Week 5

Pick one play we’ve read, or performance we’ve watched, and explain how catharsis functioned in the work. If the work did not strive to produce a catharsis, what did it do instead? Please offer an opinion as to why your choice of work did or didn’t utilize catharsis.  You are welcome to refer to Aristotle’s Poetics, or to any of the authors assigned for this week’s set of readings.

To me, the obvious choice as to which work produced catharsis is ta’ziyeh. Aristotle refers to catharsis as a “purge” of certain emotions, pity and fear among them, brought about by performance. While many of the works we have discussed so far have included elements of catharsis, ta’ziyeh brings catharsis to a whole new level. In the articles we have read about ta’ziyeh as well as the performances we have watched, one element remains steady and clear: the audience. Audience reaction is critical to ta’ziyeh, as it helps co-create the world of the performance and achieve its central goal: to unify the Shiite communities of Iran and the world around a common tragedy, and to reaffirm their belief and devotion to God. This is much more difficult without catharsis.

Sabrina M. Guerrieri, in her article “Taziyeh in Motion: The Traveling Culture of Iranian Muharram Theater,” talks extensively about the audience effects produced in traditional (Iranian) performances of ta’ziyeh, and whether ta’ziyeh can be truly “authentic” if performed for a non-traditional (non-Iranian/Shiite) audience. There must be some amount of audience buy-in, Guerrieri argues, for ta’ziyeh’s goal to be accomplished and catharsis to occur. This buy-in takes the form of high emotional stakes and engrossment, as Guerrieri describes: “When an actor playing the role of Hussein mounts his horse and fights a losing battle in the reenactment of the Imam’s martyrdom, physical displacements are made on stage. When the audience assumes an active role in enhancing the emotional fervour through collective mourning, a spiritual transcendence towards repentance takes place.”

This “spiritual transcendence” takes the form of open weeping and yelling, shouting and mourning from the audience, as seen in the many filmed performances we’ve watched in and outside of class. These emotions are precisely what Aristotle talks about in Poetics–the performance of the story and the actors who put it on cause this catharsis, which then unifies the group with a common feeling and reaffirms their faith. As shown in many of our readings as well, ta’ziyeh’s catharsis can be used for other purposes, too: the strengthening of belief that comes with ta’ziyeh’s catharsis can also strengthen the resolve of the Iranian people during times of war or hardship. Catharsis can be a powerful tool, and the tradition of ta’ziyeh has harnessed it to keep its community together for centuries.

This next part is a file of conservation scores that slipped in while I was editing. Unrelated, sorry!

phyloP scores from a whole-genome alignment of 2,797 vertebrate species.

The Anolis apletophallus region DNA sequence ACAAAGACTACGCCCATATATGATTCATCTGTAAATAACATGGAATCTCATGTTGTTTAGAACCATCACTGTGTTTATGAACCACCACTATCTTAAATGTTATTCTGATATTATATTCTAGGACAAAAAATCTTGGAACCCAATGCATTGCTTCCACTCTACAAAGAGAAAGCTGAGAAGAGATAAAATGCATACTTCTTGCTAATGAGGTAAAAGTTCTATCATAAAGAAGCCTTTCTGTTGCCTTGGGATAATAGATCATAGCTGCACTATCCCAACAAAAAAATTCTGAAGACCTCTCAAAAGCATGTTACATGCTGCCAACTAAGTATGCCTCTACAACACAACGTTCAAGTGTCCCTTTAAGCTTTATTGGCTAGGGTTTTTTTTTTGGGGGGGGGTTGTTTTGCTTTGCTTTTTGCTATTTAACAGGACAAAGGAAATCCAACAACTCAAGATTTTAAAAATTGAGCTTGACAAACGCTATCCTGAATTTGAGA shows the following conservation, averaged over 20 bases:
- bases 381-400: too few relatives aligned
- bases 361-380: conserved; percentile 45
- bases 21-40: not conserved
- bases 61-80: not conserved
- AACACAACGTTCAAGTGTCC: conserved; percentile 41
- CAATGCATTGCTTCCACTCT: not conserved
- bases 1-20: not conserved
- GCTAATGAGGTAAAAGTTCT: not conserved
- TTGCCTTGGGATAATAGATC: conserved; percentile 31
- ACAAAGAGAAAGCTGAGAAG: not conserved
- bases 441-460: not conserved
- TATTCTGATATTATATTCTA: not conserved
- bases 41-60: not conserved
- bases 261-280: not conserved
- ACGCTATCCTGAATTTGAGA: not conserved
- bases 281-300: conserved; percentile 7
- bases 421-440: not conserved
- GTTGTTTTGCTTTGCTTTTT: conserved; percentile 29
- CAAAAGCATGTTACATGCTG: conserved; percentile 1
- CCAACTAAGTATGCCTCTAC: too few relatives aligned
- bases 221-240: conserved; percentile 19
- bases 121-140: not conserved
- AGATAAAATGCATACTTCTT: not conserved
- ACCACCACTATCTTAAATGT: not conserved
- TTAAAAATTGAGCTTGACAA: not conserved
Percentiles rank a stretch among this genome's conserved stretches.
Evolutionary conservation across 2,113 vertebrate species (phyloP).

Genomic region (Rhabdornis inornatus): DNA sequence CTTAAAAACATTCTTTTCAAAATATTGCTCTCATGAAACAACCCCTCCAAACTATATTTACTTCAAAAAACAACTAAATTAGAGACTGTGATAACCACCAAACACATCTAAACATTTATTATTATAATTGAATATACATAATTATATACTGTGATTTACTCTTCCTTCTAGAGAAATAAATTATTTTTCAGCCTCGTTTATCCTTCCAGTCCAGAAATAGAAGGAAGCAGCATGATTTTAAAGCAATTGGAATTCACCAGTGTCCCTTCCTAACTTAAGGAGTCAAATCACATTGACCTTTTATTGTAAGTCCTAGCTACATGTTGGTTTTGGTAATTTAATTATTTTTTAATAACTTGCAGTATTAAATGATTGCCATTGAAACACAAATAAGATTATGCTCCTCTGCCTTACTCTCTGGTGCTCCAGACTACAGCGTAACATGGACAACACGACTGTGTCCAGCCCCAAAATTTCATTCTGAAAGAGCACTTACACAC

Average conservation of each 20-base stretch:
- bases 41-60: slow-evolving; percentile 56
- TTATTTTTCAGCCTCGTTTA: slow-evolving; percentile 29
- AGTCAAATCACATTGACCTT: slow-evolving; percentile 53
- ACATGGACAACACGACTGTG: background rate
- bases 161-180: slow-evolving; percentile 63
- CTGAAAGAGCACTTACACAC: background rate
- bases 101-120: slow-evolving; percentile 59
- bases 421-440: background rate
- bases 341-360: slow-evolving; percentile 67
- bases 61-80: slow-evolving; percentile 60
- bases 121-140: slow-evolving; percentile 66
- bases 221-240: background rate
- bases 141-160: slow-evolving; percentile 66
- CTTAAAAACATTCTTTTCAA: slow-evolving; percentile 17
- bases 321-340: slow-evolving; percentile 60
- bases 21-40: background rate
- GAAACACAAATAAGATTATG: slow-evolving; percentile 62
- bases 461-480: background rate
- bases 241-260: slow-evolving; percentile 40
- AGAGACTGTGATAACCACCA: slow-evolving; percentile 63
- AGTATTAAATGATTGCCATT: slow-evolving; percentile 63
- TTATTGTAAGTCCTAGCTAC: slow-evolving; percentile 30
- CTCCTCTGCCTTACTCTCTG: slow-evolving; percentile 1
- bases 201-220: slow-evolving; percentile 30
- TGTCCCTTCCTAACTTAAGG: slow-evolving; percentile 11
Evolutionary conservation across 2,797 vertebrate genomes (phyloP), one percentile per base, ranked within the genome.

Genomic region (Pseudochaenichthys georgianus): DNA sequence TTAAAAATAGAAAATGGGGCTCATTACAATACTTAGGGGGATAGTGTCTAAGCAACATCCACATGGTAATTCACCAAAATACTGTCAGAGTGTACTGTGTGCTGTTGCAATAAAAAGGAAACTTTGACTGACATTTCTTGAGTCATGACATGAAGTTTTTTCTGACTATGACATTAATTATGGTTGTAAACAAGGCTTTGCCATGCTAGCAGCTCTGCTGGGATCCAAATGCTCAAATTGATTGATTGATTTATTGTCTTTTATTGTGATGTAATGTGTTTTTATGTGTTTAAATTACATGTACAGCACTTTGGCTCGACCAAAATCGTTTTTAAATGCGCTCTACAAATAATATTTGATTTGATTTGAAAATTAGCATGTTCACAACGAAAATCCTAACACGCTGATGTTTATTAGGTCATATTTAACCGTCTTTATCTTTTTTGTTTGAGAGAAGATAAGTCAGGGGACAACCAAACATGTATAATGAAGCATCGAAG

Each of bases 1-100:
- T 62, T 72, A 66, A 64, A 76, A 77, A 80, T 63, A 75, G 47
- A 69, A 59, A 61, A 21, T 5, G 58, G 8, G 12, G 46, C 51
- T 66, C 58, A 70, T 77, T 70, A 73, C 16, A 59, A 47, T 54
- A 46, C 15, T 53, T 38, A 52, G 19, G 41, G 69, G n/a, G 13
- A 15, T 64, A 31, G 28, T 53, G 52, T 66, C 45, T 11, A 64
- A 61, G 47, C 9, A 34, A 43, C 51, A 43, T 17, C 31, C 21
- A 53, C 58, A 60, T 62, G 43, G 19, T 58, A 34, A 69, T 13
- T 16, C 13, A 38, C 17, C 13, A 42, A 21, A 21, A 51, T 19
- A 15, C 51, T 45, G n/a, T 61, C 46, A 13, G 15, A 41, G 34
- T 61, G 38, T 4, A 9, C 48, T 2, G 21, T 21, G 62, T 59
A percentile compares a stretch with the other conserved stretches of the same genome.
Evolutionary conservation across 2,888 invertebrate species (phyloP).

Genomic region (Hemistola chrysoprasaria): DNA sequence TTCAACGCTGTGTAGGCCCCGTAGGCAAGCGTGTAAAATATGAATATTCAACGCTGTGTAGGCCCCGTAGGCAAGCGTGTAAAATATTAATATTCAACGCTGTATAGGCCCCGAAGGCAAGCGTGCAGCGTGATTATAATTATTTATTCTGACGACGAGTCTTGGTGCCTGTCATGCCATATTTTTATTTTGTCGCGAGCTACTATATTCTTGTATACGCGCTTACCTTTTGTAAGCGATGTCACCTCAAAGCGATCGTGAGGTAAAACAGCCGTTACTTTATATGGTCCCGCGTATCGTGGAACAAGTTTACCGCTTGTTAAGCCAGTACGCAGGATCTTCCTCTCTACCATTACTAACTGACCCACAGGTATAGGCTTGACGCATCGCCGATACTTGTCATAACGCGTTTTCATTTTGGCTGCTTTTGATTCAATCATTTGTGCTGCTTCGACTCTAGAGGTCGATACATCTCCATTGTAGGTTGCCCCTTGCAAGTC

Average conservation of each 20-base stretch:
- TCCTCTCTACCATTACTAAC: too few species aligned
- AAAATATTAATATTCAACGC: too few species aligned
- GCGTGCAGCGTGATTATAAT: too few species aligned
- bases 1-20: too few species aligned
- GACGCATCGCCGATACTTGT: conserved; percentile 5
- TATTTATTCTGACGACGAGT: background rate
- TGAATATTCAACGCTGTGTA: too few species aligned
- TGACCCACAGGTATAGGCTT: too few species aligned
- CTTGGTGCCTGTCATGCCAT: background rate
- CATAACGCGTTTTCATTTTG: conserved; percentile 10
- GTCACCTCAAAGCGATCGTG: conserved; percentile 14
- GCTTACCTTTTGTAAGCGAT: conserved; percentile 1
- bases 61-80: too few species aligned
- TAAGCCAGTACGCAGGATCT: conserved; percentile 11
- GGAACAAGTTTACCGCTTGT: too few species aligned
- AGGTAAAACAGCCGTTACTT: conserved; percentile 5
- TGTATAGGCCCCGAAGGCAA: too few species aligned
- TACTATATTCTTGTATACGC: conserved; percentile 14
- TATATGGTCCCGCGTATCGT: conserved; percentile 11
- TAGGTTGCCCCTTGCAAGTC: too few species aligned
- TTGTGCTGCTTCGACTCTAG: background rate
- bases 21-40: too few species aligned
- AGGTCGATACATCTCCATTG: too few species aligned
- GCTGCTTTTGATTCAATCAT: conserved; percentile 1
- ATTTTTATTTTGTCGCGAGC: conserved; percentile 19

One thought on “Week 5

  1. Hi Allie,
    Let’s pause for a moment and look at the function of catharsis – which according to Aristotle is effected first by identification — which is exactly what you describe as “taking an active role” in the martyrdom — but then detaching from the exact fate of the protagonist so that one can both fear the outcome of her or his actions and pity the protagonist and feel purged of the similar feelings one might have through that process of identification and (at the end) distance. The question of whether Ta’ziyeh provides a catharsis for all of its participants is debatable, no? For the point is to join the actor portraying Hussain in mourning, to become a community in mourning and to remain bonded together by sustaining that shared affect. The performance doesn’t “relieve” the community of the feeling – it reproduces and sustains it. The point isn’t purgation – instead it is production and keeping it in play until the next cycle of performances.


Leave a Reply

Fill in your details below or click an icon to log in:

WordPress.com Logo

You are commenting using your WordPress.com account. Log Out /  Change )

Google photo

You are commenting using your Google account. Log Out /  Change )

Twitter picture

You are commenting using your Twitter account. Log Out /  Change )

Facebook photo

You are commenting using your Facebook account. Log Out /  Change )

Connecting to %s